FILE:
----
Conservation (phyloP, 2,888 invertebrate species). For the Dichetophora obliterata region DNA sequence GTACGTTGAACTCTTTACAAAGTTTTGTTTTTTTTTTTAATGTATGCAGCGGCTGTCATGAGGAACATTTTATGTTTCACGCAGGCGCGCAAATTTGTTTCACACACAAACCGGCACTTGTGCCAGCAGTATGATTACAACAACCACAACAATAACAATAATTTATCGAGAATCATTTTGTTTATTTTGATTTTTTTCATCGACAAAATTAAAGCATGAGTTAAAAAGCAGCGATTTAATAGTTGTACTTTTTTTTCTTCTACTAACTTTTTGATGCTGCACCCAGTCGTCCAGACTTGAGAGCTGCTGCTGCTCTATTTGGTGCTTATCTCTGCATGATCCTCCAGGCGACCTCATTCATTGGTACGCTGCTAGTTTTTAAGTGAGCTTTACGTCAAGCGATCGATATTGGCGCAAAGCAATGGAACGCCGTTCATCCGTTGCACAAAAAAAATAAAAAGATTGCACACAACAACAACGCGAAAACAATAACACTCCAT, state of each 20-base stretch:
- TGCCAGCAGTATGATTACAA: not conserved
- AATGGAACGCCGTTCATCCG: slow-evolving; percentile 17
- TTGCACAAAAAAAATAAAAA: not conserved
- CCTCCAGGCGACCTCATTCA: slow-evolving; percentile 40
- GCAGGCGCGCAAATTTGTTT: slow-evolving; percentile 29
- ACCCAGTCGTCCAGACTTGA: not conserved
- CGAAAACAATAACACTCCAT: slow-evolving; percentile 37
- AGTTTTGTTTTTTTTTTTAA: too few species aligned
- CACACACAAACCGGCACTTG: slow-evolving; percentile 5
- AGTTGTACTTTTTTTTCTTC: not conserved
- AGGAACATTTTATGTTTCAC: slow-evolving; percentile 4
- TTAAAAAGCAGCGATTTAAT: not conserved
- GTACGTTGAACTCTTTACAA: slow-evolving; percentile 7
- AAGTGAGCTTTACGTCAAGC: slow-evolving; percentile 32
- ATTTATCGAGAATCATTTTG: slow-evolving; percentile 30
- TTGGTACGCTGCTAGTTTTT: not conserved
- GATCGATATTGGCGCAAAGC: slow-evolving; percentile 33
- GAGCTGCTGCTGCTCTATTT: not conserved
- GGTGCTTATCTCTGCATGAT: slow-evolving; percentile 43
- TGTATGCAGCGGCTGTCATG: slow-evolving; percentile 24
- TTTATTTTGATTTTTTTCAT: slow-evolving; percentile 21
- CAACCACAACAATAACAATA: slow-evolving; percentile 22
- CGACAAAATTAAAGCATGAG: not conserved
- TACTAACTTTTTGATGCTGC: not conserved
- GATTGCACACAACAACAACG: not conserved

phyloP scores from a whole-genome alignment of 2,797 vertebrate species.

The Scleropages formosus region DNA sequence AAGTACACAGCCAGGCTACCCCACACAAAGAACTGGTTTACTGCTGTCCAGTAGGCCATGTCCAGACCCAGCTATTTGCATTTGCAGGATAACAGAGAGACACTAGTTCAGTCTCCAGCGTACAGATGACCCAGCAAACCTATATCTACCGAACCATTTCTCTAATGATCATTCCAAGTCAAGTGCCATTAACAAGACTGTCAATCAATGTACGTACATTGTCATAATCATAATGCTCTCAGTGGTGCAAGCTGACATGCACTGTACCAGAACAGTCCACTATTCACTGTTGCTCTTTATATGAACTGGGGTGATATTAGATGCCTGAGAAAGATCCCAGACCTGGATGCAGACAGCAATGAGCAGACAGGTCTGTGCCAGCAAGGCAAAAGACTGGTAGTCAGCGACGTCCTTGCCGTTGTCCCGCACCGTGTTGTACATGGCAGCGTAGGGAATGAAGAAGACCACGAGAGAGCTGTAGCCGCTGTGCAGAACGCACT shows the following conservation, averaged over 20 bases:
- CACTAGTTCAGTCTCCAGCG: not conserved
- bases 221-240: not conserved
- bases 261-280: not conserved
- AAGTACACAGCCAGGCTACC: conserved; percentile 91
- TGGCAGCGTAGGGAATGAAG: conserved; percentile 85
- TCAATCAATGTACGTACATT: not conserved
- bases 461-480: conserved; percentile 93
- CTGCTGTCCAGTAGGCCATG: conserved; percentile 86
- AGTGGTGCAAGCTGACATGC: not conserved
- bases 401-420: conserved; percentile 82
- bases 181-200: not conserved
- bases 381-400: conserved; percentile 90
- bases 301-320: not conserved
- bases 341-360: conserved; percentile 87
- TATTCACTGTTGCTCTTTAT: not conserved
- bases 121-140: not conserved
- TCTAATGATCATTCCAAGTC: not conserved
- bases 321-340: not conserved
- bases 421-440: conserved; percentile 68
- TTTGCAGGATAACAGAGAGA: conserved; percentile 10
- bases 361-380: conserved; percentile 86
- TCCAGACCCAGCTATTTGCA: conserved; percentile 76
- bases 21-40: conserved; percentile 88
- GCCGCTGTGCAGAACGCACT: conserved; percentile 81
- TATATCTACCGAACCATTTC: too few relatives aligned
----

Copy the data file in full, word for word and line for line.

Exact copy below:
Conservation (phyloP, 2,888 invertebrate species). For the Dichetophora obliterata region DNA sequence GTACGTTGAACTCTTTACAAAGTTTTGTTTTTTTTTTTAATGTATGCAGCGGCTGTCATGAGGAACATTTTATGTTTCACGCAGGCGCGCAAATTTGTTTCACACACAAACCGGCACTTGTGCCAGCAGTATGATTACAACAACCACAACAATAACAATAATTTATCGAGAATCATTTTGTTTATTTTGATTTTTTTCATCGACAAAATTAAAGCATGAGTTAAAAAGCAGCGATTTAATAGTTGTACTTTTTTTTCTTCTACTAACTTTTTGATGCTGCACCCAGTCGTCCAGACTTGAGAGCTGCTGCTGCTCTATTTGGTGCTTATCTCTGCATGATCCTCCAGGCGACCTCATTCATTGGTACGCTGCTAGTTTTTAAGTGAGCTTTACGTCAAGCGATCGATATTGGCGCAAAGCAATGGAACGCCGTTCATCCGTTGCACAAAAAAAATAAAAAGATTGCACACAACAACAACGCGAAAACAATAACACTCCAT, state of each 20-base stretch:
- TGCCAGCAGTATGATTACAA: not conserved
- AATGGAACGCCGTTCATCCG: slow-evolving; percentile 17
- TTGCACAAAAAAAATAAAAA: not conserved
- CCTCCAGGCGACCTCATTCA: slow-evolving; percentile 40
- GCAGGCGCGCAAATTTGTTT: slow-evolving; percentile 29
- ACCCAGTCGTCCAGACTTGA: not conserved
- CGAAAACAATAACACTCCAT: slow-evolving; percentile 37
- AGTTTTGTTTTTTTTTTTAA: too few species aligned
- CACACACAAACCGGCACTTG: slow-evolving; percentile 5
- AGTTGTACTTTTTTTTCTTC: not conserved
- AGGAACATTTTATGTTTCAC: slow-evolving; percentile 4
- TTAAAAAGCAGCGATTTAAT: not conserved
- GTACGTTGAACTCTTTACAA: slow-evolving; percentile 7
- AAGTGAGCTTTACGTCAAGC: slow-evolving; percentile 32
- ATTTATCGAGAATCATTTTG: slow-evolving; percentile 30
- TTGGTACGCTGCTAGTTTTT: not conserved
- GATCGATATTGGCGCAAAGC: slow-evolving; percentile 33
- GAGCTGCTGCTGCTCTATTT: not conserved
- GGTGCTTATCTCTGCATGAT: slow-evolving; percentile 43
- TGTATGCAGCGGCTGTCATG: slow-evolving; percentile 24
- TTTATTTTGATTTTTTTCAT: slow-evolving; percentile 21
- CAACCACAACAATAACAATA: slow-evolving; percentile 22
- CGACAAAATTAAAGCATGAG: not conserved
- TACTAACTTTTTGATGCTGC: not conserved
- GATTGCACACAACAACAACG: not conserved

phyloP scores from a whole-genome alignment of 2,797 vertebrate species.

The Scleropages formosus region DNA sequence AAGTACACAGCCAGGCTACCCCACACAAAGAACTGGTTTACTGCTGTCCAGTAGGCCATGTCCAGACCCAGCTATTTGCATTTGCAGGATAACAGAGAGACACTAGTTCAGTCTCCAGCGTACAGATGACCCAGCAAACCTATATCTACCGAACCATTTCTCTAATGATCATTCCAAGTCAAGTGCCATTAACAAGACTGTCAATCAATGTACGTACATTGTCATAATCATAATGCTCTCAGTGGTGCAAGCTGACATGCACTGTACCAGAACAGTCCACTATTCACTGTTGCTCTTTATATGAACTGGGGTGATATTAGATGCCTGAGAAAGATCCCAGACCTGGATGCAGACAGCAATGAGCAGACAGGTCTGTGCCAGCAAGGCAAAAGACTGGTAGTCAGCGACGTCCTTGCCGTTGTCCCGCACCGTGTTGTACATGGCAGCGTAGGGAATGAAGAAGACCACGAGAGAGCTGTAGCCGCTGTGCAGAACGCACT shows the following conservation, averaged over 20 bases:
- CACTAGTTCAGTCTCCAGCG: not conserved
- bases 221-240: not conserved
- bases 261-280: not conserved
- AAGTACACAGCCAGGCTACC: conserved; percentile 91
- TGGCAGCGTAGGGAATGAAG: conserved; percentile 85
- TCAATCAATGTACGTACATT: not conserved
- bases 461-480: conserved; percentile 93
- CTGCTGTCCAGTAGGCCATG: conserved; percentile 86
- AGTGGTGCAAGCTGACATGC: not conserved
- bases 401-420: conserved; percentile 82
- bases 181-200: not conserved
- bases 381-400: conserved; percentile 90
- bases 301-320: not conserved
- bases 341-360: conserved; percentile 87
- TATTCACTGTTGCTCTTTAT: not conserved
- bases 121-140: not conserved
- TCTAATGATCATTCCAAGTC: not conserved
- bases 321-340: not conserved
- bases 421-440: conserved; percentile 68
- TTTGCAGGATAACAGAGAGA: conserved; percentile 10
- bases 361-380: conserved; percentile 86
- TCCAGACCCAGCTATTTGCA: conserved; percentile 76
- bases 21-40: conserved; percentile 88
- GCCGCTGTGCAGAACGCACT: conserved; percentile 81
- TATATCTACCGAACCATTTC: too few relatives aligned